Front Matterp.iTable of Contentsp.vIntroduction: Making Assemblages InternationalSalter, Mark B.p.viiThe world is made up of things, stuff, objects. Political assemblages can be catalyzed by a host of surprising sparks. Global systems are complex and interdependent, but the well-worn tools of International Relations seem unsuited to the task of understanding how particular objects, ideas, and people come together to create, dispute, solve, or perhaps cause these political configurations. Inspired from contemporary social and critical thought coming from sociology, anthropology, and science and technology studies, this project offers some provocative interventions in the debates about causality, connection, and politics through the notion of assemblage. In the companion volume, Making Things International ,The F-35 Joint Strike FighterVucetic, Srdjanp.3How international is the F-35 Joint Strike Fighter (JSF)? Prima facie, the answer is “very international.” The promotional materials released by Lockheed Martin, the aircraft’s lead manufacturer, include a string of national flags, either as stylized icons or photographed as hanging in the main hall of Air Force Plant 4 in Fort Worth, Texas, where the aircraft is now being assembled. Multinational collaboration in arms development and production is not new, but rarely does it include nine partners. Governments of Australia, Canada, Denmark, Italy, the Netherlands, Norway, Turkey, the United Kingdom (UK), and the United States have all put millionsMilitary ManualsAnsorge, Josef TebohoBarkawi, Tarakp.20Violence is hard to control, both in its delivery and in its interpretation. The management of modern organized violence entails the proliferation of standard operating procedures, rules, and regulations. Many little things—books, pamphlets, and their electronic equivalents—are produced and distributed to soldiers and officers during training and in the field. These military manuals are used to discipline the behaviors of war-making institutions into controlled, effective, standardized, legible, and legitimate actions. Many aspects of military manuals are worth close study, such as how they are written, their tendency to plagiarize, their intellectual history, their use and interpretation, as wellBarbed WireBarder, Alexander D.p.32There is a tendency in international theory to eschew the histories of material objects and their importance for understanding the evolution of political order. Something like barbed wire appears at first innocuous, a material object designed to segregate space for the benefit of farmers or cattle herders. Yet the interface between barbed wire and the political context of nineteenth-century imperial crises reveals a much darker history of how the use of this object redefines the contours of governing populations. Examining the history of barbed wire in the imperial context of the nineteenth century reveals a trajectory of experimentation with socialProtest CampsFeigenbaum, AnnaFrenzel, FabianMcCurdy, Patrickp.49The Occupy movement and urban occupations in Egypt, Greece, Spain, and Israel made headlines across the world in 2011, turning “protest camp” into a household phrase. Although it may have seemed that these camps erupted spontaneously, there is a long, transnational history of tents being pitched for political change. While contemporary movements certainly show new styles of protest camping, the tactic of building a public place for protest and dialogue is born from a long tradition of people working together to imagine other possible worlds. Distinct from other forms of social movement practices such as demonstrations or marches, the protestTentFolkers, AndreasMarquardt, Nadinep.63The tent is a nomadic thing. When folded, it is versatile and ready to move at any time; in its unfolded form, the tent gathers people and materials and creates a transient dwelling. As such, the tent has served both nomadic peoples and important parts of sedentary societies throughout history. But recently the tent has become truly international as a contested political technology and as a thing that shapes the global. In military interventions and in emergency responses by nongovernmental organizations (NGOs), tents serve a worldwide humanitarian regime as a standardized item of equipment to provide shelter for the exposedBenchesJackson, Emily Lindsayp.79The Global War on Terror continues to be waged by things. In our cities and towns, benches defend crowded places from indeterminate terrorist attacks. Made of unyielding concrete or stone, benches force away cars and trucks carrying explosives; promising security by creating distance between crowded places and dangerous humans and nonhumans.¹ And while the global terrorism threat remains nebulous and unspecified, these belligerent benches occupy public spaces day after day, year after year. Looking again from the perspective of material politics however, benches are only discriminately warlike. Made of granite stone, smooth, polished quartz crystals of pink, gray, black, andSecretsGrondin, DavidShah, Nishap.92Best known for vanquishing the Gorgon Medusa, Perseus, demigod son of Zeus, provides a story that is partly about the significance of empowering objects. Perseus is the hero, no doubt. But devising Medusa’s death was no easy feat, one for which Perseus needed a lot of equipment. Among his inventory, the most well known are the mirrored shield, the winged sandals, the adamantine sword, and, of course, once the deed was done, the special pouch for carrying the still potent cargo of Medusa’s head. If, in his quest for invulnerability, the myth of Perseus tells us a tale about security,Greyp.106Grey is never simply just grey but grey from a particular vantage point, through particular intersubjective articulations, and embedded in a particular network of desires, interests, and actions. Grey is not just our symbolic construction, that is, a product of our meaning-making practices, but it is also not simply just what is. Let me follow how Victor Cha, a North Korea expert and former adviser to the George W. Bush administration, opens his latest book The Impossible State: North Korea, Past and Present . Cha begins his book with an extended narrative of his personal experience in North Korea, and thisOrange Prison JumpsuitVan Veeren, Elspethp.122Bodies, body parts, and objects most closely associated with bodies are “maps of power and identity.”¹ They are the very matter, the “stuff,” of our subjectivities. Clothing, like bodies, becomes particularly connected to subject positions within a discourse, consciously and unconsciously. As material culture theorists Susanne Küchler and Daniel Miller suggest, clothing makes meaning as it connects with the bodies that wear it. We enter into specific relations with these things and their practices: the particular drape of a shawl, the fold of a cuff, the hairstyle we adopt.² These objects, and the practices associated with them, are filled withFlagsAndersen, Rune SaugmannGuillaume, XavierVuori, Juha A.p.137Flags are an obvious object to think about the international. Flags have already been analyzed in regard to nationalism and national identities, but we make the case here that flags are a fruitful thing through which one can provide an analytics of the international and its permutations too (Hylland Eriksen and Jenkins 2007a; Billig 1995). One way to make things international is to make them appear internationally, to represent assemblies among assemblies; a flag, then, is a way to visualize collective entities and to make them appear among other collective entities as abstract symbols (Gamboni 2005, 162). Flags can representContainer Scanning UnitStenmanns, Julianp.153Pictures of stacked containers aboard cargo ships often illustrate news on positive economic development. Especially in times of economic crisis, their movement seems to herald longed-for economic recovery. This circuit of standardized shipping containers is one of the most unquestioned iconographic fundaments of a world in motion. However, it evokes a systemic vulnerability, as experts on border management assert. The container as a vehicle allows systematically for unauthorized access into or clandestine movement within the circuits of international trade. Yet, the project of securing trade networks by opening and verifying the contents of containers is a time-intensive, laborious task andDiplomatic CableWille, Tobiasp.166The term “cable,” as used in the context of diplomacy, is ambiguous. It denotes both a message and its technological messenger. Telegraph wires were used around the middle of the nineteenth century to connect the capitals of Europe. The network soon expanded, and by 1870, with the laying of submarine cables, fast-traveling telegraphic messages could be sent between Britain, Continental Europe, North America, the Middle East, and India.¹ Through these cables, diplomatic posts communicated with their ministries back home. But the term “cable” also came to denote the message that was sent by telegraph. In this chapter I use thisThe Yellow CarLisle, Debbiep.181During the intensification of the Cypriot conflict in 1974, many objects, lives, and attachments were abandoned as Greek Cypriots living in the north fled south while Turkish Cypriots living in the south fled north. Reinforcing the idea that Cyprus is constituted by only two distinct and homogeneous communities, a UN-controlled buffer zone—sometimes called the Green Line, and sometimes the dead zone—was put in place to protect Greek Cypriots and Turkish Cypriots from one another.¹ Some sections of the buffer zone in the Old City of Nicosia/Lefkoşa are only a few meters across; other sections on the island areSmartphoneChambers, Peterp.195In February 2013 a friend sent me a link to a video hosted on the Guardian ’s Web site detailing a data-mining tool developed by Raytheon called Rapid Information Overlay Technology (RIOT).¹ RIOT allows the user to quickly assemble a clear picture of a person’s network of associates and movements, as revealed through habitual, normal smartphone use, the repeated patterns of which can then be visualized in a number of ways to accurately disclose the person’s networks of association and predict future behavior. The smartphone is an extremely subtle and complex device whose uses, agency, and affects depend greatly on theHotlines and International CrisisAradau, Claudiap.216“US–Moscow ‘Hot Line’ Open” titled an article in The Times on August 30, 1963 ( The Times 1963). After the Cuban Missile Crisis, the hotline became the panacea of preventing global war, as a direct communications link between Washington and Moscow was supposed to avoid the mistakes of the Cuban Missile Crisis and prevent war by accident, miscommunication, or surprise (Bureau of International Security and Nonproliferation 1963). As The Times goes on to note, the American and Russian leaders had to resort to open broadcasts given the delay in communications, which “during a period of uncertainty could have inadvertently heightenedCookiesCooke, Thomas N.p.228When thinking of cookies, many of us may find ourselves in the company of Bobby Flay. Cookies are indeed delicious treats—even if they take the backseat on the dessert menu. Perhaps this is because we know exactly what we are going to get. They are not as sophisticated as cakes or pies. They are relatively easy to make and you can take them wherever, whenever. They are also predictable. The word cookie reminds us of all these qualities each time we hear it. Perhaps this is the problem. The cookies this chapter explores are not your treats—they areThe AtomSylvest, Caspervan Munster, Rensp.241Atoms are the tiny pieces of matter that make up the universe and every tangible thing around us. To investigate how things are made international—to probe into Dingpolitik , as Latour (2005a, 14) would have it—is, therefore, literally atomic. The atom itself has plenty of agency: it separates, splits, and fuses. In this chapter, we examine the atom in its weaponized form, which is arguably the point in time when the atom became truly international. In this context, the atom has been credited as an agent that prevents or ends great power war, acts as a deterrent, or createsAsbestosGregson, Nickyp.258Asbestos is not an object but, like much stuff, it is many things. It is, and has been, cement sheeting, water pipes, insulating material, mixed in with adhesives, cements, paints, and sealants; for much of the twentieth century it was used in friction products in most things that moved, including cars and locomotives; but it has also been used in a vast array of other products, including cigarette filters, gas masks, dish towels, surgical thread, banknotes, bed mattresses, talcum powder, ironing boards, piano felts, cat litter, coats, children’s coloring crayons, and tampons (McCulloch and Tweedale 2008). To focus on asbestos,DirtManjikian, Maryp.274Practically every culture in the world has a creation myth—and many of them feature dirt as a character in that narrative. Dirt thus has a sacred character in many cultures—serving as the source and sustainer of life. But at the same time, our relationship to dirt is one of ambivalence, because, dirt is associated with life and vitality, with growth and renewal, while also being associated with poverty, squalor, and lack of life chances. Dirt is thus seen as simultaneously holy and sinister—the foundation of life and a carrier of poison and disease, both a source ofShitCohen, Sagip.285This chapter explores the dialectic between the global and the international. It focuses on the stakes involved in raising global politics to an ideal, and does this by appealing to a specific methodology: thinking from a position of shit. Engaging a thick description of the shit-disposal practice at NASA’s International Space Station (ISS) will foreground the political presuppositions, not to say impetus, of the ISS’s metastate, following from the fact that its shit is the only “thing” that this new international—rallied under the flag of humanity—cannot contain. This will lead to a more theoretical meditation about the dreamBurning CarsArfvidsson, Helenp.299Sensationalized images of young people burning cars in urban peripheries often bring to mind a series of events that took place in French banlieues during three weeks in 2005. These events are by no means restricted to France or to a specific national context. Using the example of youth burning cars in the peripheries of Gothenburg, Sweden, in the late summer of 2009, this chapter aims to engage with these burning cars by doing multiplicity and connecting them to international processes of urban planning, migration, and economic transformations. The chapter will set out to break with the dominant framing ofTear Gasde Larrinaga, Miguelp.313This epigraph from Winston Churchill on May 12, 1919, from a War Office minute was recorded while he was serving as president of the Air Council. Churchill is making reference to the British position regarding chemical weapons at the Paris Peace Conference as well as to the potential use and effects of lachrymatory gas—or tear gas—as a tool of imperial pacification in the colonies. One of the interesting aspects of this quote is that it has elicited much controversy on a couple of fronts: It seems to not only condone the use of chemical weapons, but it alsoDronesGrayson, Kylep.326The drone, or remotely piloted air system (RPA), has emerged as a central component in contemporary counterinsurgency war fighting and border surveillance. My argument is that drones, their capabilities, and their implications for world politics are productive of the international. Therefore, it is important to acquire a sense of what the drone might be, and its relationships to other objects, discourses, practices, and embodied affects within global counterinsurgency. In other words, we must ask how the RPA, like other material objects, actively shapes the international itself.¹ As other contributions to this volume have emphasized, things, structures, and agency contribute to4 x 4sSandor, Adamp.338Thinking about security and the nature of the state in North and West Africa involves questioning some fundamental distinctions that structure conventional understandings of modern politics. It is also an exercise in recognizing the intersectional nature of social and political life under conditions of drastic change. There is nothing natural about distinctions like the state versus the nonstate, the public versus the private, the global versus the local, the inside versus the outside, or the licit versus the illicit.¹ Each of these categories is inherently political and involves an evolving set of contests of relations of power and social interestsAcknowledgmentsp.357Contributorsp.359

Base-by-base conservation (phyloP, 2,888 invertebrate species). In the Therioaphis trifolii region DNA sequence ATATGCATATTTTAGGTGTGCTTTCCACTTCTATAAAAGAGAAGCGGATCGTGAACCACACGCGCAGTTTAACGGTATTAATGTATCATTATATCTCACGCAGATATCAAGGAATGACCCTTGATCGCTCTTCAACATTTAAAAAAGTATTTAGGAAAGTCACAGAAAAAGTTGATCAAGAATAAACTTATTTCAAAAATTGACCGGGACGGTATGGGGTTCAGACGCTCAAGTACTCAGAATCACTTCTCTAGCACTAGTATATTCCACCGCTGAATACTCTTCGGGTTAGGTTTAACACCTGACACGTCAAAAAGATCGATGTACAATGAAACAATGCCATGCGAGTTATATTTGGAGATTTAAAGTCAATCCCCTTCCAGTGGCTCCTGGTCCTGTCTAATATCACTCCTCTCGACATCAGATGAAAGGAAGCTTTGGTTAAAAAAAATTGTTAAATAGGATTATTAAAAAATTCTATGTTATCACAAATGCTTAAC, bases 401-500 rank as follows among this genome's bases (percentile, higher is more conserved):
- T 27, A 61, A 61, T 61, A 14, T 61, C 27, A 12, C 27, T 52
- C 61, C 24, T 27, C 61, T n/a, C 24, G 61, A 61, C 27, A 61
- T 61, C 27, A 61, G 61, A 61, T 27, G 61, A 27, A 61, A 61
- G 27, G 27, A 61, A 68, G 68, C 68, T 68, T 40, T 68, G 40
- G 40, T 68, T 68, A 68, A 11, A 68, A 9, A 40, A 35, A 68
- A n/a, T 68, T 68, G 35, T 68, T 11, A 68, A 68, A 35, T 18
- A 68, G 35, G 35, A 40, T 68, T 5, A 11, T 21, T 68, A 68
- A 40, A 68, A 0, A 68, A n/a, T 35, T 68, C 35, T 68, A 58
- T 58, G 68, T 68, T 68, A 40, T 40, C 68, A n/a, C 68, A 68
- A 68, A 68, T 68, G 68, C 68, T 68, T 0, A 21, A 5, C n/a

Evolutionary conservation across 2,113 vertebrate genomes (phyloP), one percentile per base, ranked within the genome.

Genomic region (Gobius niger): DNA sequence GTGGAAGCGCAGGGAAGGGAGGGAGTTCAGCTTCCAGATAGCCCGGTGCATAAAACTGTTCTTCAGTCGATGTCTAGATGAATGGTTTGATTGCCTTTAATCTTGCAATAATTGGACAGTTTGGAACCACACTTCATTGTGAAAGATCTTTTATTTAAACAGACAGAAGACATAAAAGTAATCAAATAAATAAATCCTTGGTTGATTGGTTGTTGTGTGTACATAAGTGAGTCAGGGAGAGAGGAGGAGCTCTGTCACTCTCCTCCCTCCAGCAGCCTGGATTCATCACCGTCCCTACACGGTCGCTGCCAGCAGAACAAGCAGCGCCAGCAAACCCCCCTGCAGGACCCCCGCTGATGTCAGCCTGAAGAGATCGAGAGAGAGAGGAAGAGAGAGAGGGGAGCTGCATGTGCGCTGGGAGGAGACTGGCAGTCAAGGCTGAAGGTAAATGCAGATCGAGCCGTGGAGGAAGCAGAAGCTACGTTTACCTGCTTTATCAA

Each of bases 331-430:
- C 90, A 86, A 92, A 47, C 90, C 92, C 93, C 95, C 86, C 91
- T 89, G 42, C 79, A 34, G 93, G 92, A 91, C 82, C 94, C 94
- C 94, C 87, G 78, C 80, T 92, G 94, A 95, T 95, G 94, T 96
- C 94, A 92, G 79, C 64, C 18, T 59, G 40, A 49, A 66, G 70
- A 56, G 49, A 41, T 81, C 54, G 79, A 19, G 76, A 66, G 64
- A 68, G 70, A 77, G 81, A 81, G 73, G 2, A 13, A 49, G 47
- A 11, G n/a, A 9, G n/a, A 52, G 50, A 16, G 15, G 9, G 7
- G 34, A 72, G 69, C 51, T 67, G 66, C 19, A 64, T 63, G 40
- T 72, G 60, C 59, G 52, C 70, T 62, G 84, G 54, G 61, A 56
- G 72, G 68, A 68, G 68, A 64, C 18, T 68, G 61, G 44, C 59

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      SALTER, M. B., Editor. Making Things International 2 : Catalysts and Reactions. Minneapolis; London: University of Minnesota Press, 2016. ISBN 978-0-8166-9630-7. Disponível em: Acesso em: 24 nov. 2020.
    • AMA:
      Salter MB Editor. Making Things International 2 : Catalysts and Reactions. University of Minnesota Press; 2016. Accessed November 24, 2020.
    • APA:
      Salter, M. B., Editor. (2016). Making Things International 2 : Catalysts and Reactions. University of Minnesota Press.
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      Salter, Mark B., Editor. 2016. Making Things International 2 : Catalysts and Reactions. Minneapolis; London: University of Minnesota Press.
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      Salter, M. B., Editor (2016) Making Things International 2 : Catalysts and Reactions. Minneapolis; London: University of Minnesota Press. Available at: (Accessed: 24 November 2020).
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      Salter, MB, Editor 2016, Making Things International 2 : Catalysts and Reactions, University of Minnesota Press, Minneapolis; London, viewed 24 November 2020, .
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      Salter, Mark B., Editor. Making Things International 2 : Catalysts and Reactions. University of Minnesota Press, 2016. EBSCOhost,
    • Chicago/Turabian: Humanities:
      Salter, Mark B., Editor. Making Things International 2 : Catalysts and Reactions. Minneapolis; London: University of Minnesota Press, 2016.
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      Salter MB Editor. Making Things International 2 : Catalysts and Reactions [Internet]. Minneapolis; London: University of Minnesota Press; 2016 [cited 2020 Nov 24]. Available from: